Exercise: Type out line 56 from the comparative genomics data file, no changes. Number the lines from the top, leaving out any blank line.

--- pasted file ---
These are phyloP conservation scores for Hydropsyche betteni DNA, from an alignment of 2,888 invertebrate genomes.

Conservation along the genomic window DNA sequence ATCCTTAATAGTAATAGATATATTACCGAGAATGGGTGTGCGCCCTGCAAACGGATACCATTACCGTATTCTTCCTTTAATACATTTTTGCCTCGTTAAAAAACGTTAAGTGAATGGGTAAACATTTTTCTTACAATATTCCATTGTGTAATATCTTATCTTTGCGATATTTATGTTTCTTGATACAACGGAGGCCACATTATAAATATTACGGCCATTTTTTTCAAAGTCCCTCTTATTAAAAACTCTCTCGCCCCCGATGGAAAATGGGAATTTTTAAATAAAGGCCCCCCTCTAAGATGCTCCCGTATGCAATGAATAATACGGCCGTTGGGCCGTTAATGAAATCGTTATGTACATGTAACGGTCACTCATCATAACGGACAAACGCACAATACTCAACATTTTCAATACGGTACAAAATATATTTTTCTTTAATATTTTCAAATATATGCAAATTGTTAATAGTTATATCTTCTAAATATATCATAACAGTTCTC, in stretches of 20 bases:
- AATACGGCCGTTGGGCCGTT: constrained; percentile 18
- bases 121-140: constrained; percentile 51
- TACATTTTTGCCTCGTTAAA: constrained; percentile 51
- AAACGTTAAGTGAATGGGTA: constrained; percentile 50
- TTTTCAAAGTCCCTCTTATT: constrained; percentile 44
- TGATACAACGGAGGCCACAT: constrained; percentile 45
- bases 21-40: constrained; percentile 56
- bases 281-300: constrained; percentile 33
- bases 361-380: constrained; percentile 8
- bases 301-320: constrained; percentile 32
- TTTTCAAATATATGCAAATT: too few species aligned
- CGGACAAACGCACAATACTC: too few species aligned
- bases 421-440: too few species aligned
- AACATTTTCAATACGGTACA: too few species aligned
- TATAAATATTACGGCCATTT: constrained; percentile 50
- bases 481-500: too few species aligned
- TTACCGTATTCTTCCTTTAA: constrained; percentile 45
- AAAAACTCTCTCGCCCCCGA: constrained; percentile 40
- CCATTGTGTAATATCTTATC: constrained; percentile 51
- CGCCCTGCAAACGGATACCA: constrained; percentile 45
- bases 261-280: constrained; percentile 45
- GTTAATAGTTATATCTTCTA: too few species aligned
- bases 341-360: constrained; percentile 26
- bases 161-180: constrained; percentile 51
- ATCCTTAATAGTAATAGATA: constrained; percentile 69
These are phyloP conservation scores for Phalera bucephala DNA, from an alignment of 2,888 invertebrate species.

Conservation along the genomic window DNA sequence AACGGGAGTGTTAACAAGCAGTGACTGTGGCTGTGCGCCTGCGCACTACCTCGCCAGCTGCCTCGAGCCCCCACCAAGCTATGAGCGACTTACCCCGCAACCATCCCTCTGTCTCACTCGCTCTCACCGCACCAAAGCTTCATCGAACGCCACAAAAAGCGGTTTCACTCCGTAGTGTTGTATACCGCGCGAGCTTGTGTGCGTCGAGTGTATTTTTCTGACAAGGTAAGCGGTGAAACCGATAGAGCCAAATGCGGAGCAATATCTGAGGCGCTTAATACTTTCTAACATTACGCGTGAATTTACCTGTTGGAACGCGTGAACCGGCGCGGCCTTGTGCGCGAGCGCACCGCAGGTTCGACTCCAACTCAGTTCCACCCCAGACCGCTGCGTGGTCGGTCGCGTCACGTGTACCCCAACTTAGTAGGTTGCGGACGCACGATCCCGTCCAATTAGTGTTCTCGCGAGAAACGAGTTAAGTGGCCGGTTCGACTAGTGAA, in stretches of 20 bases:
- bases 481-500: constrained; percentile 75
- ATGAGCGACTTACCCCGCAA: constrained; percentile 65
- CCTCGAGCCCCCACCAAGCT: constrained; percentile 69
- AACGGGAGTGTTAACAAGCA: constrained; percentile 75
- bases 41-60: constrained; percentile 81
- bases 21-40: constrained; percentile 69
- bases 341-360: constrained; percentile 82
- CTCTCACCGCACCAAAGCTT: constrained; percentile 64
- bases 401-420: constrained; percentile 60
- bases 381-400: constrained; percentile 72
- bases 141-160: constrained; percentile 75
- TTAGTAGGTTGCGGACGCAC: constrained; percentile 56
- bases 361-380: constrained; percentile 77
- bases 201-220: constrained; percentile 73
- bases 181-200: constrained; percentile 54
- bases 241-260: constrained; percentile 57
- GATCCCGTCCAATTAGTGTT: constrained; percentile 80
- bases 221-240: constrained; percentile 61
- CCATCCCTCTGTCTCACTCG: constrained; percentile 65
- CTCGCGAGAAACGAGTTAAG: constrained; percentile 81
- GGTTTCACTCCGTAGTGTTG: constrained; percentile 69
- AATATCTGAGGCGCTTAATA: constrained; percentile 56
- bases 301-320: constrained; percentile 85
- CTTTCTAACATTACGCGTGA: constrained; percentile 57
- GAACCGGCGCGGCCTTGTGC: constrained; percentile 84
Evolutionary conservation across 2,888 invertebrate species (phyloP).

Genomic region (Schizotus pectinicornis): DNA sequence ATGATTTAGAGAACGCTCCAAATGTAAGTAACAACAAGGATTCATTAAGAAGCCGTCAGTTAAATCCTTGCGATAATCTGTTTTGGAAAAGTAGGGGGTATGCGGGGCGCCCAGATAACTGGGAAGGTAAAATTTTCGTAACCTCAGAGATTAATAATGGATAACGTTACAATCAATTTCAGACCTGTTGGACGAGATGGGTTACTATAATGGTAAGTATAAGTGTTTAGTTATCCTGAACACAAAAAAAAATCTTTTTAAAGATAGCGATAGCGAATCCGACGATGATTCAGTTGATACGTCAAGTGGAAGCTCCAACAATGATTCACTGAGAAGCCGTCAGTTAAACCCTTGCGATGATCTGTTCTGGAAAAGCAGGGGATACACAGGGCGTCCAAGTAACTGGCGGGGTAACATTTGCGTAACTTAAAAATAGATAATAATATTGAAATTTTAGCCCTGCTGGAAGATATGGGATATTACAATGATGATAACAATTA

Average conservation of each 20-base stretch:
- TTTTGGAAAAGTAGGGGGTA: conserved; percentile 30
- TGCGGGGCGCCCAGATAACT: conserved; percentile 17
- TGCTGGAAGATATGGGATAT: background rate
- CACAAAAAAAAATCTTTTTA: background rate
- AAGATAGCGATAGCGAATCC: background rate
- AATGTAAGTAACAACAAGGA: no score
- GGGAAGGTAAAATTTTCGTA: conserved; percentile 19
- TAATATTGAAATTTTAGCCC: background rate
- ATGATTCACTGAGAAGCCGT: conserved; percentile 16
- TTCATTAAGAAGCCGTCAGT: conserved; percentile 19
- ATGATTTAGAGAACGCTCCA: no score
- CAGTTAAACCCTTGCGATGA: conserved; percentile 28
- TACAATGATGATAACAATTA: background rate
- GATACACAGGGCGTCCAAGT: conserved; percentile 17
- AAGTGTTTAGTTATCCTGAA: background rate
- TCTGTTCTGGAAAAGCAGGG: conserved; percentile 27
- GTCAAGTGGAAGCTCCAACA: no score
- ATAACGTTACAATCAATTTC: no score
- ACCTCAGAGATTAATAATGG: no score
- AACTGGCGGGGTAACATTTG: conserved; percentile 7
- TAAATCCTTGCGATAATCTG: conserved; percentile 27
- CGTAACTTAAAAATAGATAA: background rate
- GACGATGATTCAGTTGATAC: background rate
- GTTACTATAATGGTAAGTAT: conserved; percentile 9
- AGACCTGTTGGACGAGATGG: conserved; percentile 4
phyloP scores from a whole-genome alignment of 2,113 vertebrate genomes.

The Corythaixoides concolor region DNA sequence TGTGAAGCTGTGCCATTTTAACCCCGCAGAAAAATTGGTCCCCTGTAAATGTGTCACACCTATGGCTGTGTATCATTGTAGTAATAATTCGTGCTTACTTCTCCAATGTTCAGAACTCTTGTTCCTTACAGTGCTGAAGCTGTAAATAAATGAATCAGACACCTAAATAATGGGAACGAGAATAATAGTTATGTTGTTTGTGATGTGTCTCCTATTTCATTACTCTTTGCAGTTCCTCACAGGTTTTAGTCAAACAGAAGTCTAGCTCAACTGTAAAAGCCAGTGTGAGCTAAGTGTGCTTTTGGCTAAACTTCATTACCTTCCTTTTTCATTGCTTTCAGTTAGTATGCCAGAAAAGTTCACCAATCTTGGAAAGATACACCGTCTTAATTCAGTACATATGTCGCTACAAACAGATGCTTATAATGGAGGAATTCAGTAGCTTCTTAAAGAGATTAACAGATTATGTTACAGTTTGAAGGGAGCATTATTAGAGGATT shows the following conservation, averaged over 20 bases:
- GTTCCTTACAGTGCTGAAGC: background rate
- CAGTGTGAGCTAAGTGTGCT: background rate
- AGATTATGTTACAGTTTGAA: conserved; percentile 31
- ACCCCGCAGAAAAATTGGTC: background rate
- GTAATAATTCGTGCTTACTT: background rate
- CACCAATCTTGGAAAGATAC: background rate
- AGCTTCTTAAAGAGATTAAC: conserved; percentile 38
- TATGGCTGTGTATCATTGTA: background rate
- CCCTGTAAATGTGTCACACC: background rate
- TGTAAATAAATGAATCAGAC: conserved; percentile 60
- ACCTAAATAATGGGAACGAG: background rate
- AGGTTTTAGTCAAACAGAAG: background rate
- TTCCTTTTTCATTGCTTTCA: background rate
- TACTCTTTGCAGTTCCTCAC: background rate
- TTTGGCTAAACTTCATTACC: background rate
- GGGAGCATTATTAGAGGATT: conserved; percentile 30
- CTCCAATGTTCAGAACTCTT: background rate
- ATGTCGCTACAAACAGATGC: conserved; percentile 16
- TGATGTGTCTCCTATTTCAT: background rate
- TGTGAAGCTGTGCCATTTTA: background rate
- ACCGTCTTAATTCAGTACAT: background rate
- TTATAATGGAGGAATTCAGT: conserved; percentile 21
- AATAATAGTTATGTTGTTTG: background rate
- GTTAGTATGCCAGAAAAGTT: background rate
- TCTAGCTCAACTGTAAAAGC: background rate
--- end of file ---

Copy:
Genomic region (Schizotus pectinicornis): DNA sequence ATGATTTAGAGAACGCTCCAAATGTAAGTAACAACAAGGATTCATTAAGAAGCCGTCAGTTAAATCCTTGCGATAATCTGTTTTGGAAAAGTAGGGGGTATGCGGGGCGCCCAGATAACTGGGAAGGTAAAATTTTCGTAACCTCAGAGATTAATAATGGATAACGTTACAATCAATTTCAGACCTGTTGGACGAGATGGGTTACTATAATGGTAAGTATAAGTGTTTAGTTATCCTGAACACAAAAAAAAATCTTTTTAAAGATAGCGATAGCGAATCCGACGATGATTCAGTTGATACGTCAAGTGGAAGCTCCAACAATGATTCACTGAGAAGCCGTCAGTTAAACCCTTGCGATGATCTGTTCTGGAAAAGCAGGGGATACACAGGGCGTCCAAGTAACTGGCGGGGTAACATTTGCGTAACTTAAAAATAGATAATAATATTGAAATTTTAGCCCTGCTGGAAGATATGGGATATTACAATGATGATAACAATTA